PR and business alignment starts with education

Ask 100 PR professionals about their educational background, and you're likely to get dozens of different responses.

Ask 100 PR professionals about their educational background, and you're likely to get dozens of different responses.

From the traditionalists who earned degrees in communications, PR, or marketing, to those who earned more obscure degrees in kinesiology or law, ours is a profession that readily embraces the diverse personal and professional backgrounds of its professionals.

This diversity tends to generate debate within the profession regarding whether a traditional communications and PR background is best, or if given today's global business landscape, future practitioners should pursue a business degree.

While each side has its merits and has clearly produced highly successful PR professionals, there is a common ground that can and should be pursued: a hybrid model combining courses in communications, PR, and marketing with a foundational curriculum based on core business disciplines.

As PR practitioners, it's our responsibility to understand how companies can best utilize engagement and influence with key audiences to help a business or organization thrive. Many of today's college-level communications programs are missing the boat in this regard, and, in the long run, that's to the detriment of the profession.

Lacking a solid understanding of core business attributes not only limits the long-term success of young professionals, but undermines the intrinsic value that PR can achieve at any level within an organization.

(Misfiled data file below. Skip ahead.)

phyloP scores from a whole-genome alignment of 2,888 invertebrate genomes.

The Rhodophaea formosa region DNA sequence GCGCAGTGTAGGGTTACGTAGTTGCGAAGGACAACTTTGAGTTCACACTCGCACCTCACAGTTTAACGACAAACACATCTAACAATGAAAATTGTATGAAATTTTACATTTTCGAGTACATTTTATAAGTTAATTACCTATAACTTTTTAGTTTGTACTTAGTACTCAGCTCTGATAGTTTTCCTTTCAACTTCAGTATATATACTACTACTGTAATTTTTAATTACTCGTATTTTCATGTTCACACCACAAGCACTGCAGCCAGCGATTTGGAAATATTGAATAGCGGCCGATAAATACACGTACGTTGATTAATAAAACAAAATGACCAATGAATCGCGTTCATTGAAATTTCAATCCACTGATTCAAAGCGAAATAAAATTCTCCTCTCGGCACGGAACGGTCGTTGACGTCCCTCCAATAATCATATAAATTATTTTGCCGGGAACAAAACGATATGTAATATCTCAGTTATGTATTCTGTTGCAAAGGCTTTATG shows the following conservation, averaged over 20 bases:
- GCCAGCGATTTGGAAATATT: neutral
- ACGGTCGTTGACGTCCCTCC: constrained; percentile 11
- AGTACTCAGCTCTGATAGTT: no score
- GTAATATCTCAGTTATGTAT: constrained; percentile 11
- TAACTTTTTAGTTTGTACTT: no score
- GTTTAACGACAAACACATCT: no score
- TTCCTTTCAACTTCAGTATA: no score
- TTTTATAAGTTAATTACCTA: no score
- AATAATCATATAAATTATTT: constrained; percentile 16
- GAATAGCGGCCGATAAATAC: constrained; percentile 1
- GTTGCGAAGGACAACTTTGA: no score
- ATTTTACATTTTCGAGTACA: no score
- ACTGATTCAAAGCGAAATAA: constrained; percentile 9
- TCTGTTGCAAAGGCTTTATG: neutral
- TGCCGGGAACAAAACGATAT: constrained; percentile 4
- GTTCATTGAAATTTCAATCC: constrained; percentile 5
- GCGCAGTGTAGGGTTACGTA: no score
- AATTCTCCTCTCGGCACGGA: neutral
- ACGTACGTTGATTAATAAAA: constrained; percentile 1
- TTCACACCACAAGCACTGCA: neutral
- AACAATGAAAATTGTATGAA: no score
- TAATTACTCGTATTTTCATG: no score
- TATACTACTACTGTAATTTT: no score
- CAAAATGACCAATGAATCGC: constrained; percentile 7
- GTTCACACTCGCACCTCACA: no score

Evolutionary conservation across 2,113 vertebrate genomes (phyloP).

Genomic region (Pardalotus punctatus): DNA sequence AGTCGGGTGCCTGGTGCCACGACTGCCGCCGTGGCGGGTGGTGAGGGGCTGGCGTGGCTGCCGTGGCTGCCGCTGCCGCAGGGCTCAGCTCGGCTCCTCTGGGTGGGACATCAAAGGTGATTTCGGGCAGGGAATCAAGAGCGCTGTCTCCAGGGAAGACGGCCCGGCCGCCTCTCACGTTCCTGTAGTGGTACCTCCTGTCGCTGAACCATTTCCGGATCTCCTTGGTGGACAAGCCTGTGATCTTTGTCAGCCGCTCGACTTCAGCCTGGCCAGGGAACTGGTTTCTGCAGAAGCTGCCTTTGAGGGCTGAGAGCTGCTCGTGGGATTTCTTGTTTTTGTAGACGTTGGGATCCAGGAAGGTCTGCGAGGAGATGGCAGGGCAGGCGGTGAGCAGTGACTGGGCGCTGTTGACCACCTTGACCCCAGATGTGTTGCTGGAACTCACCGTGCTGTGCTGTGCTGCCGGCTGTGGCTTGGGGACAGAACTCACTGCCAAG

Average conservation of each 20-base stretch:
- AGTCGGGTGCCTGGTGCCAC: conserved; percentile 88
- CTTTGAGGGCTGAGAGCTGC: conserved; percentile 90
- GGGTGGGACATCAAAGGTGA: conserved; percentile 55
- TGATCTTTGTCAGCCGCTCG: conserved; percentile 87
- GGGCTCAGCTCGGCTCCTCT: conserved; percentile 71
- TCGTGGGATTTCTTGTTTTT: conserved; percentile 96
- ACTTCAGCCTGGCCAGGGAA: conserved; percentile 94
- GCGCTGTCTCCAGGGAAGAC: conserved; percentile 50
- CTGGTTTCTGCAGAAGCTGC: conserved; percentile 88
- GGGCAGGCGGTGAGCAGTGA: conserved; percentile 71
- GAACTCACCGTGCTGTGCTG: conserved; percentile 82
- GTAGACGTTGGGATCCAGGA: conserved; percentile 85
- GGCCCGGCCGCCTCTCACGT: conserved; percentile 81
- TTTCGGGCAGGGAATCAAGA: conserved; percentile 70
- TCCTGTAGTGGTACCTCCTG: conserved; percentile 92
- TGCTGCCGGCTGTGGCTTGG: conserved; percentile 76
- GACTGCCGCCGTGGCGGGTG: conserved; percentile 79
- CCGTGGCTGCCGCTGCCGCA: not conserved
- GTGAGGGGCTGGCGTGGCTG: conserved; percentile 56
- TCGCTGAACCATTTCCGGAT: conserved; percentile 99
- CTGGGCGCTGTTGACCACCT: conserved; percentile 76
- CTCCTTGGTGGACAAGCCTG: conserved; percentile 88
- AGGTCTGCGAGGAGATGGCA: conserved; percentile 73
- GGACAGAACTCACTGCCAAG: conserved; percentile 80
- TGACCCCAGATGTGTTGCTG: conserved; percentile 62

A hybrid communications–business education model offers a rigorous understanding of business concepts, including courses in business ethics, accounting, finance, management, and organizational behavior. This, in addition to thought-provoking courses in communications theory and strategy, media relations, social media, and content creation, is now required to become a successful 21st-century practitioner.

Merely being “PR-savvy” is no longer enough to understand how to effectively counsel executives and businesses that are engrossed in increasingly multidimensional and intricate markets.

Utilizing this hybrid model, the PR profession will become reinforced with new professionals who are attuned to the needs, concerns, and issues facing today's business executives. And that means PR will continue to have a strong role at the executive level, helping companies build and sustain vibrant businesses.

Gary McCormick is chair and CEO of the Public Relations Society of America.

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